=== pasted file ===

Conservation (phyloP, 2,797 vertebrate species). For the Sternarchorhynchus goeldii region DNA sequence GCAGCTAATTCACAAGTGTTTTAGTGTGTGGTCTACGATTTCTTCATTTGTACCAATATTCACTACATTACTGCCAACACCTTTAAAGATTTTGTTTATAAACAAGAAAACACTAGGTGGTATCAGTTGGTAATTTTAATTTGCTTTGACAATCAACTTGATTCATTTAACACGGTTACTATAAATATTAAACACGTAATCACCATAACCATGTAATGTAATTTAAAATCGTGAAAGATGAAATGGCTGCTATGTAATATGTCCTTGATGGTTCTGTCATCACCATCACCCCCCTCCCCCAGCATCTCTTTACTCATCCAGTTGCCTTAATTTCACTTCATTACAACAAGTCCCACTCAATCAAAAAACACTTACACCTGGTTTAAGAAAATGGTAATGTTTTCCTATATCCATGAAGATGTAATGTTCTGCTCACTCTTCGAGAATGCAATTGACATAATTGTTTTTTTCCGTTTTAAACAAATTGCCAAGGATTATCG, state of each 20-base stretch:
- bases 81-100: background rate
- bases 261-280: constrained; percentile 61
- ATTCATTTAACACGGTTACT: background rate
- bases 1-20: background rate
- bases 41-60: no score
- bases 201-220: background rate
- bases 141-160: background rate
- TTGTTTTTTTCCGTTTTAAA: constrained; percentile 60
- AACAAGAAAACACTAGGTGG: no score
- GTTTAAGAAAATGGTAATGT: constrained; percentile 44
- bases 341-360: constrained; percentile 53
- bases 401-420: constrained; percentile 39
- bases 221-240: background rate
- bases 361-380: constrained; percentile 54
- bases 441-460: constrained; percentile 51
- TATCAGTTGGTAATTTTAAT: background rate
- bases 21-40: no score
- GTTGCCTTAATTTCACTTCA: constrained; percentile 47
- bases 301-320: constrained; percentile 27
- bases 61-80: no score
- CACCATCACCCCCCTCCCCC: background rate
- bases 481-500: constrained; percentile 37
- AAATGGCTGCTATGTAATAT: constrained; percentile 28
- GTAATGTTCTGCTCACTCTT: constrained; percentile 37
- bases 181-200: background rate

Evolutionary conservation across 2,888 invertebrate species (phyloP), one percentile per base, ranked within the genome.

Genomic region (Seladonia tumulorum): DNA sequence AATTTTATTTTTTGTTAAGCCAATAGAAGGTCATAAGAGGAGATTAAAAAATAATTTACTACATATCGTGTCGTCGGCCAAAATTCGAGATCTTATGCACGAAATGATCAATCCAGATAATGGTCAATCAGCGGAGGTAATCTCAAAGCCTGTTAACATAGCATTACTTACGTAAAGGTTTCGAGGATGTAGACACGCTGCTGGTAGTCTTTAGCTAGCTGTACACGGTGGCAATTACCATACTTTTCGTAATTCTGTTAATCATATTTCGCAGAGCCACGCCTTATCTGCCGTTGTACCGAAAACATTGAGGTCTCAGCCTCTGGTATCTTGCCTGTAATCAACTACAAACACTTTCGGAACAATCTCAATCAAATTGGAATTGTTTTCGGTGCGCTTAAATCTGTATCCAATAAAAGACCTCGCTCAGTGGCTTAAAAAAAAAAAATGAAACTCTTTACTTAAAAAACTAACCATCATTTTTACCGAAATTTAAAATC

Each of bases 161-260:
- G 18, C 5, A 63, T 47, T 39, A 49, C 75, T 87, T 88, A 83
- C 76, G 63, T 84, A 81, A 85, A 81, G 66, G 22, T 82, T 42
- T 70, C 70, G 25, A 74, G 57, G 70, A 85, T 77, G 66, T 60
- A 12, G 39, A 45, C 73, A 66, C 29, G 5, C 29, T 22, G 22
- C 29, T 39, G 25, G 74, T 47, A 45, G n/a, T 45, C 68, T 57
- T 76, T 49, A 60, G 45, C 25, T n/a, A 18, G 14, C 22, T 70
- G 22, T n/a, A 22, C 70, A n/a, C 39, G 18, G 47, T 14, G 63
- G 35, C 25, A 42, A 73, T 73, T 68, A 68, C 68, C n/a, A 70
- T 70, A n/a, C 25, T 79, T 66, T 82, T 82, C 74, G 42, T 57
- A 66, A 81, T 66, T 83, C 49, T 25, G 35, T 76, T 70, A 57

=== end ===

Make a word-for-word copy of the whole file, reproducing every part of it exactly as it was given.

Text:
Conservation (phyloP, 2,797 vertebrate species). For the Sternarchorhynchus goeldii region DNA sequence GCAGCTAATTCACAAGTGTTTTAGTGTGTGGTCTACGATTTCTTCATTTGTACCAATATTCACTACATTACTGCCAACACCTTTAAAGATTTTGTTTATAAACAAGAAAACACTAGGTGGTATCAGTTGGTAATTTTAATTTGCTTTGACAATCAACTTGATTCATTTAACACGGTTACTATAAATATTAAACACGTAATCACCATAACCATGTAATGTAATTTAAAATCGTGAAAGATGAAATGGCTGCTATGTAATATGTCCTTGATGGTTCTGTCATCACCATCACCCCCCTCCCCCAGCATCTCTTTACTCATCCAGTTGCCTTAATTTCACTTCATTACAACAAGTCCCACTCAATCAAAAAACACTTACACCTGGTTTAAGAAAATGGTAATGTTTTCCTATATCCATGAAGATGTAATGTTCTGCTCACTCTTCGAGAATGCAATTGACATAATTGTTTTTTTCCGTTTTAAACAAATTGCCAAGGATTATCG, state of each 20-base stretch:
- bases 81-100: background rate
- bases 261-280: constrained; percentile 61
- ATTCATTTAACACGGTTACT: background rate
- bases 1-20: background rate
- bases 41-60: no score
- bases 201-220: background rate
- bases 141-160: background rate
- TTGTTTTTTTCCGTTTTAAA: constrained; percentile 60
- AACAAGAAAACACTAGGTGG: no score
- GTTTAAGAAAATGGTAATGT: constrained; percentile 44
- bases 341-360: constrained; percentile 53
- bases 401-420: constrained; percentile 39
- bases 221-240: background rate
- bases 361-380: constrained; percentile 54
- bases 441-460: constrained; percentile 51
- TATCAGTTGGTAATTTTAAT: background rate
- bases 21-40: no score
- GTTGCCTTAATTTCACTTCA: constrained; percentile 47
- bases 301-320: constrained; percentile 27
- bases 61-80: no score
- CACCATCACCCCCCTCCCCC: background rate
- bases 481-500: constrained; percentile 37
- AAATGGCTGCTATGTAATAT: constrained; percentile 28
- GTAATGTTCTGCTCACTCTT: constrained; percentile 37
- bases 181-200: background rate

Evolutionary conservation across 2,888 invertebrate species (phyloP), one percentile per base, ranked within the genome.

Genomic region (Seladonia tumulorum): DNA sequence AATTTTATTTTTTGTTAAGCCAATAGAAGGTCATAAGAGGAGATTAAAAAATAATTTACTACATATCGTGTCGTCGGCCAAAATTCGAGATCTTATGCACGAAATGATCAATCCAGATAATGGTCAATCAGCGGAGGTAATCTCAAAGCCTGTTAACATAGCATTACTTACGTAAAGGTTTCGAGGATGTAGACACGCTGCTGGTAGTCTTTAGCTAGCTGTACACGGTGGCAATTACCATACTTTTCGTAATTCTGTTAATCATATTTCGCAGAGCCACGCCTTATCTGCCGTTGTACCGAAAACATTGAGGTCTCAGCCTCTGGTATCTTGCCTGTAATCAACTACAAACACTTTCGGAACAATCTCAATCAAATTGGAATTGTTTTCGGTGCGCTTAAATCTGTATCCAATAAAAGACCTCGCTCAGTGGCTTAAAAAAAAAAAATGAAACTCTTTACTTAAAAAACTAACCATCATTTTTACCGAAATTTAAAATC

Each of bases 161-260:
- G 18, C 5, A 63, T 47, T 39, A 49, C 75, T 87, T 88, A 83
- C 76, G 63, T 84, A 81, A 85, A 81, G 66, G 22, T 82, T 42
- T 70, C 70, G 25, A 74, G 57, G 70, A 85, T 77, G 66, T 60
- A 12, G 39, A 45, C 73, A 66, C 29, G 5, C 29, T 22, G 22
- C 29, T 39, G 25, G 74, T 47, A 45, G n/a, T 45, C 68, T 57
- T 76, T 49, A 60, G 45, C 25, T n/a, A 18, G 14, C 22, T 70
- G 22, T n/a, A 22, C 70, A n/a, C 39, G 18, G 47, T 14, G 63
- G 35, C 25, A 42, A 73, T 73, T 68, A 68, C 68, C n/a, A 70
- T 70, A n/a, C 25, T 79, T 66, T 82, T 82, C 74, G 42, T 57
- A 66, A 81, T 66, T 83, C 49, T 25, G 35, T 76, T 70, A 57